There are few people left in this world who don't relate the word
Oasis with the Gallagher brothers, Liam and Noel,
respectively the lead singer and guitarist for the UK rock band. Since
the release of Oasis' debut album Definitely Maybe in 1994,
the press has dubbed the band the new Beatles and constantly
made comparisons between the two bands' songwriting techniques, and
pointing out Liam and Noel's penchant for heated arguments which people
relate to the brotherly love and tension witnessed between the Beatles'
Paul McCartney and John Lennon. Now, fourteen years
after Oasis' debut album, the band is still going strong with the
release of their seventh studio album Dig Out Your Soul. Produced
by Dave Sardy and featuring Gem Archer on guitar and
Andy Bell on bass, the album has a lot to like about it with
moments that sound like the old Oasis and some that sound like the
band has matured quite a bit, opening new doors of inspiration by
using straits of dreamy-clad chimes and melodic slopes that even effect
the way Liam sings.
Never losing sight of their inclination to create songs that people
enjoy humming along to in any environment comes through in tracks
like "Bag It Up" and "The Turning" as Oasis produce
a melodic coloring that paints dreamy aesthetics pillared by columns
of fiery guitar vibrations. Oasis display a raw edginess relatable
to The Kooks and pockets of grinding rhythms reminiscent of
Jet. The band's smoky roots rock textures and melodic-pop pixels
in "Waiting For The Rapture" produce an inviting vista,
while the energized chord rotations and shooting sparks winding up
"The Shock Of The Lightning" sound like the Oasis that fans
have come to love over the years. The soft piano reels and brushed
drum strokes in "I'm Outta Time" generate an illusionary
aura moving with a ghostly glide while the fierce rhythmic kicks and
guitar jolts in "(Get Off Your) High Horse Lady" create
Old West-stylized surges pronged by catchy roots rock vibrations that
draw to a close with seagulls squawking in the background.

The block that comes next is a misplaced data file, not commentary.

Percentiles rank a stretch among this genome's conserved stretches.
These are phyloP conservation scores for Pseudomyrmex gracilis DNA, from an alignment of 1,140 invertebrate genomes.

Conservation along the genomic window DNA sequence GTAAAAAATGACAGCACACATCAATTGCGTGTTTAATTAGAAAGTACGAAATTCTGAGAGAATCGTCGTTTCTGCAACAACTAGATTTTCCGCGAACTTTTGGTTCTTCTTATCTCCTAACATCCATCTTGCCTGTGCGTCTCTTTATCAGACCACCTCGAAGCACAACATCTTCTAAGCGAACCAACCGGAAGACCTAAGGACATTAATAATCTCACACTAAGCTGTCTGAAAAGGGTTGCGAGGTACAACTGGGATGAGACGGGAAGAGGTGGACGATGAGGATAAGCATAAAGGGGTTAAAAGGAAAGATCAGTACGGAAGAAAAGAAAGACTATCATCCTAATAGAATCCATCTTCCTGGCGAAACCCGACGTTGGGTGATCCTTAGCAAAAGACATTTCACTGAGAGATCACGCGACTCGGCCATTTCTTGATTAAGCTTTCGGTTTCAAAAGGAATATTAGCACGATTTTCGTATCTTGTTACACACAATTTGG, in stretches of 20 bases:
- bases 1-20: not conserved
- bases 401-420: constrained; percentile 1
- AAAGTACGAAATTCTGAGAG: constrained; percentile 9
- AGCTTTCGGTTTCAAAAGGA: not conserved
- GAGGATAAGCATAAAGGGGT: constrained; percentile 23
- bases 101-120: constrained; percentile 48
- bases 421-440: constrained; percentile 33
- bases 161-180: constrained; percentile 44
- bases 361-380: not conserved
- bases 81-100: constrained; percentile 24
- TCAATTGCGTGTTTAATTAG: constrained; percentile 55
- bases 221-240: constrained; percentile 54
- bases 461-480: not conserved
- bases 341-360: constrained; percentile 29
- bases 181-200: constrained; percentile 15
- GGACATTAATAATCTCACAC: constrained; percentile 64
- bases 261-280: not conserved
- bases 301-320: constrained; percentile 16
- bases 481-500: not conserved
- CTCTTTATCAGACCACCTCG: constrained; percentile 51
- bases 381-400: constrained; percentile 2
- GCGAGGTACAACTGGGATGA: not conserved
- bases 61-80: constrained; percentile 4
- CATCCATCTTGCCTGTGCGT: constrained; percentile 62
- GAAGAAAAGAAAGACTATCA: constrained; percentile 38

The whispery folk disposition of "Falling Down" is cribbed
in melodic rock briars which bolster a maturity in Oasis that they
have never shown before. Speaking of new doors that Oasis have opened
on this record, the décor of exotic Middle Eastern accents
in "To Be Where There's Life" have a bedroom rock vibe as
the sinuous movements of Liam's vocals slide across the melodic sweeps
in ways he has never shown before. The lyrical content in "To
Be Where There's Life" stirs emotions as Liam promises, "Day's
turning to night / Pray for the light / Let me come through / Let
me take you away over the line / Everyone falling / Everyone falling
/ Dreamers come crawling / Neighbors jump walling / Let me come through
/ Let me take you away over the line." It is the language of
dreamers and believers. The album closes with pathways of roots rock
rafting "The Natural Of Reality" and clumps of vintage rock
psychedelics swishing around "Soldier On."
Oasis keep their music alive with their new release Dig Out Your
Soul. What could be most exciting about this album is that the
band does not isolate themselves around their hit song "Wonderwall,"
but plow new terrain and work it with their own hands. They still
sound like Oasis but with more maturity in their songwriting and a
resonating melodicism that outshines their previous releases.
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